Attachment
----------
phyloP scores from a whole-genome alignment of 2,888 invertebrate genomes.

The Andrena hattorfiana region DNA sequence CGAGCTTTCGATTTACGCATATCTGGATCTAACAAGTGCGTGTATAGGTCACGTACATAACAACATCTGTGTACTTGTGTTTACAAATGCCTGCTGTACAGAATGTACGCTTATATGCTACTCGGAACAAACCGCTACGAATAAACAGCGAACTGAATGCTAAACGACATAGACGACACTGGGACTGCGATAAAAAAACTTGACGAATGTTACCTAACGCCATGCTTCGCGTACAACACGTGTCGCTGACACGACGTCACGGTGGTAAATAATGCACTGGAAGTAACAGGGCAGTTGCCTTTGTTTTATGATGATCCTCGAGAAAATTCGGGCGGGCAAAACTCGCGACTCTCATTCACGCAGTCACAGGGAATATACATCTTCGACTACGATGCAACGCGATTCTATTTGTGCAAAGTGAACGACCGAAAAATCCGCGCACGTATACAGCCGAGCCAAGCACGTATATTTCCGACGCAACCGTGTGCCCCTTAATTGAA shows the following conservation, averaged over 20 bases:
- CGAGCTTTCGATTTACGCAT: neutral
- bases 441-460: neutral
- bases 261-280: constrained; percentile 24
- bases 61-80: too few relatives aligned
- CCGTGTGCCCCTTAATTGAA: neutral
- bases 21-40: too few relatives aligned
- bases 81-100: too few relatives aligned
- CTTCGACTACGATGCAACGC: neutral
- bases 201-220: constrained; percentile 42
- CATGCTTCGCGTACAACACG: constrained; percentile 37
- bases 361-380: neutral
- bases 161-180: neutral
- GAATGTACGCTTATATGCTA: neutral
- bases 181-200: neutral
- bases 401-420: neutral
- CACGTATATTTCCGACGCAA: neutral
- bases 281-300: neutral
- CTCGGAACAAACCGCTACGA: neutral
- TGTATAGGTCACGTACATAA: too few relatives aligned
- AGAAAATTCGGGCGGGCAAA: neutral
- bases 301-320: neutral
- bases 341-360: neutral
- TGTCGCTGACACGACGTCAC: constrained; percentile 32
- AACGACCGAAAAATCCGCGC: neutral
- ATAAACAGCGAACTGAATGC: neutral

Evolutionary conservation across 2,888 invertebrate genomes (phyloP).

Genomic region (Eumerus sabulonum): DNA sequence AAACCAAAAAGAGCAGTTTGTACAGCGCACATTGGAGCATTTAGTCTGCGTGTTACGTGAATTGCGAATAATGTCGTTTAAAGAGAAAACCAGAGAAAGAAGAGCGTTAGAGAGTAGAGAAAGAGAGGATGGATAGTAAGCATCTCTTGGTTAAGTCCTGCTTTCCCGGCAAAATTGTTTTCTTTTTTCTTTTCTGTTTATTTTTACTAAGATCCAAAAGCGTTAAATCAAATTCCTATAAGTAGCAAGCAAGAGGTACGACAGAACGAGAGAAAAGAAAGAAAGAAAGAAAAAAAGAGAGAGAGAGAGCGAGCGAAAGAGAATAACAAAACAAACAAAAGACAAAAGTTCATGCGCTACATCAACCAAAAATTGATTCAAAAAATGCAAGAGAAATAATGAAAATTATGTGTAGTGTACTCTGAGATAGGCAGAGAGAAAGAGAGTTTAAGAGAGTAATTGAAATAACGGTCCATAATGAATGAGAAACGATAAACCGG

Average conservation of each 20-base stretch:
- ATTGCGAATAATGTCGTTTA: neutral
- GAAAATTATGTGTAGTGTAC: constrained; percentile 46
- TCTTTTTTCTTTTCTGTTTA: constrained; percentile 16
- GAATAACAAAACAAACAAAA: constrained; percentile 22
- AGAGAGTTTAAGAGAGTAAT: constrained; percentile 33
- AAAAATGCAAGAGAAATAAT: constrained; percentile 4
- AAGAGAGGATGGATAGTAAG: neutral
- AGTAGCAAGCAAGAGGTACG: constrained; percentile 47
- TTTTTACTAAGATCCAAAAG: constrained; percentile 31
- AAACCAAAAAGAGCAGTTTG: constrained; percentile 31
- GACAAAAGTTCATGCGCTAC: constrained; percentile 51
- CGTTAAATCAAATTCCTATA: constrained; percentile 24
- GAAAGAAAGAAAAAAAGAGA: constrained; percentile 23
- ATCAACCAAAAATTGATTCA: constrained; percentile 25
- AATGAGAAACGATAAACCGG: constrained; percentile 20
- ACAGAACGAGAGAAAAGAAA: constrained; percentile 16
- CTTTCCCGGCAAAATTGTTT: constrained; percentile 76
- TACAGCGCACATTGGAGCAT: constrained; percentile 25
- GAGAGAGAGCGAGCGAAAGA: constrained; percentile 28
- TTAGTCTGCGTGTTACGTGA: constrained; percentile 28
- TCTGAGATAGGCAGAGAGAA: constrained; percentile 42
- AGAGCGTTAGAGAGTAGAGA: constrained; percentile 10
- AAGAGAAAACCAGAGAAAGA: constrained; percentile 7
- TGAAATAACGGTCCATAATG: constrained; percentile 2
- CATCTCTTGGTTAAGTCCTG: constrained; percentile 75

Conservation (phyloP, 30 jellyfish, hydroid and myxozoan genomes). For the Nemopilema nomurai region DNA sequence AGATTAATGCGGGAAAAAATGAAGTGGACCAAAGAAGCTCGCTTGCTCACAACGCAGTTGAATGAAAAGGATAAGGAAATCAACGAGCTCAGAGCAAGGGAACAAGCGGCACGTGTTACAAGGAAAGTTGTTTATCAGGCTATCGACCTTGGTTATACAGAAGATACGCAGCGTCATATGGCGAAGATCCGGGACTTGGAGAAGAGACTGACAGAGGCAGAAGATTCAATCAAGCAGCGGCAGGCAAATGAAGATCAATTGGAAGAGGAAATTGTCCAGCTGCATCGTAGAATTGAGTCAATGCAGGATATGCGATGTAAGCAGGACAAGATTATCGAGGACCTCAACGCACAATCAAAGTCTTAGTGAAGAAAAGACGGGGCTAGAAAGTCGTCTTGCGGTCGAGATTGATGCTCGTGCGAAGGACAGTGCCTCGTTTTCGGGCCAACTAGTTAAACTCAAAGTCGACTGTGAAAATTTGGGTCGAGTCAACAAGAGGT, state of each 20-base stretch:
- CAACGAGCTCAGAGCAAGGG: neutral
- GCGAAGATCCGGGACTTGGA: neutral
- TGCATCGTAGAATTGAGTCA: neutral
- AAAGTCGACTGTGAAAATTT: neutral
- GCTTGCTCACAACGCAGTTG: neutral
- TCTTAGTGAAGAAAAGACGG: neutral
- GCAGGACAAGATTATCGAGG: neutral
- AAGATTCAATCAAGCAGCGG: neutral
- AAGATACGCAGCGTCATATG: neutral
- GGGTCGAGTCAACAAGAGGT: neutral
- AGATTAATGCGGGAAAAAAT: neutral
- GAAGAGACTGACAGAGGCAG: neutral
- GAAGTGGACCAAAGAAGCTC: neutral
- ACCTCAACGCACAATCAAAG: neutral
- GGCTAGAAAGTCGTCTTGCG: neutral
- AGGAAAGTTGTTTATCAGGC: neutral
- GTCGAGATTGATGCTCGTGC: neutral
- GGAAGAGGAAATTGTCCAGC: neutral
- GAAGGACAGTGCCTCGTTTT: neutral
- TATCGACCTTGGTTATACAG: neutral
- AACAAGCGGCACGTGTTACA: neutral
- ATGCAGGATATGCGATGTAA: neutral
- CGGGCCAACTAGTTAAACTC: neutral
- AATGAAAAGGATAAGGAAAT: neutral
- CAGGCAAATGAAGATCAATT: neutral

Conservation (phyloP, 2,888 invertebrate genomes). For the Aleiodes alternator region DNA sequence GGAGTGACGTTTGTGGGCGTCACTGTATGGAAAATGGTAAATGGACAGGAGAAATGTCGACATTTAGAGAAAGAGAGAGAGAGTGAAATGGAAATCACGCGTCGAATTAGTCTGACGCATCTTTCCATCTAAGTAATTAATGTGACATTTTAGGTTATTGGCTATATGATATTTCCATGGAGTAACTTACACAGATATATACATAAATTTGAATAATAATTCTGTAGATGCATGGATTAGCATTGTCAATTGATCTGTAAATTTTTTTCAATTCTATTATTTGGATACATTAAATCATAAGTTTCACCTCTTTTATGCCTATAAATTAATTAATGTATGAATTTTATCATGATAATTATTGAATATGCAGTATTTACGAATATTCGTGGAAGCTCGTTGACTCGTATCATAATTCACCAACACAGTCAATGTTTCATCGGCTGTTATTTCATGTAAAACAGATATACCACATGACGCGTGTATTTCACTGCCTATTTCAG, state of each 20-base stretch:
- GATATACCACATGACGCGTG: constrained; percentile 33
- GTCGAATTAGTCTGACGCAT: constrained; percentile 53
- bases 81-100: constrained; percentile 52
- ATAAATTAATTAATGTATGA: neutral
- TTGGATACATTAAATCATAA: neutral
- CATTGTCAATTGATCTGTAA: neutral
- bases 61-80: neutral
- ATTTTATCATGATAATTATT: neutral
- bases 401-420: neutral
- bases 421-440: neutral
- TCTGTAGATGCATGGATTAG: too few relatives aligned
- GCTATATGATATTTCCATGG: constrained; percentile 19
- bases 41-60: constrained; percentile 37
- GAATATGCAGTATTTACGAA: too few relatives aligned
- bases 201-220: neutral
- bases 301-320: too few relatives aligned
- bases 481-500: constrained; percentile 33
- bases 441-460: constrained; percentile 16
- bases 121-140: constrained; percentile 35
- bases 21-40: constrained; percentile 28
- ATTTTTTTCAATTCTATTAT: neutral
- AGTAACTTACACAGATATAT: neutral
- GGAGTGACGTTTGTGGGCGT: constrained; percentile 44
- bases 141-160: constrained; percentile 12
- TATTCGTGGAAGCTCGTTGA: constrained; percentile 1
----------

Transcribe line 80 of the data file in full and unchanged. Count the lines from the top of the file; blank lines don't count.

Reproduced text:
- AATGAAAAGGATAAGGAAAT: neutral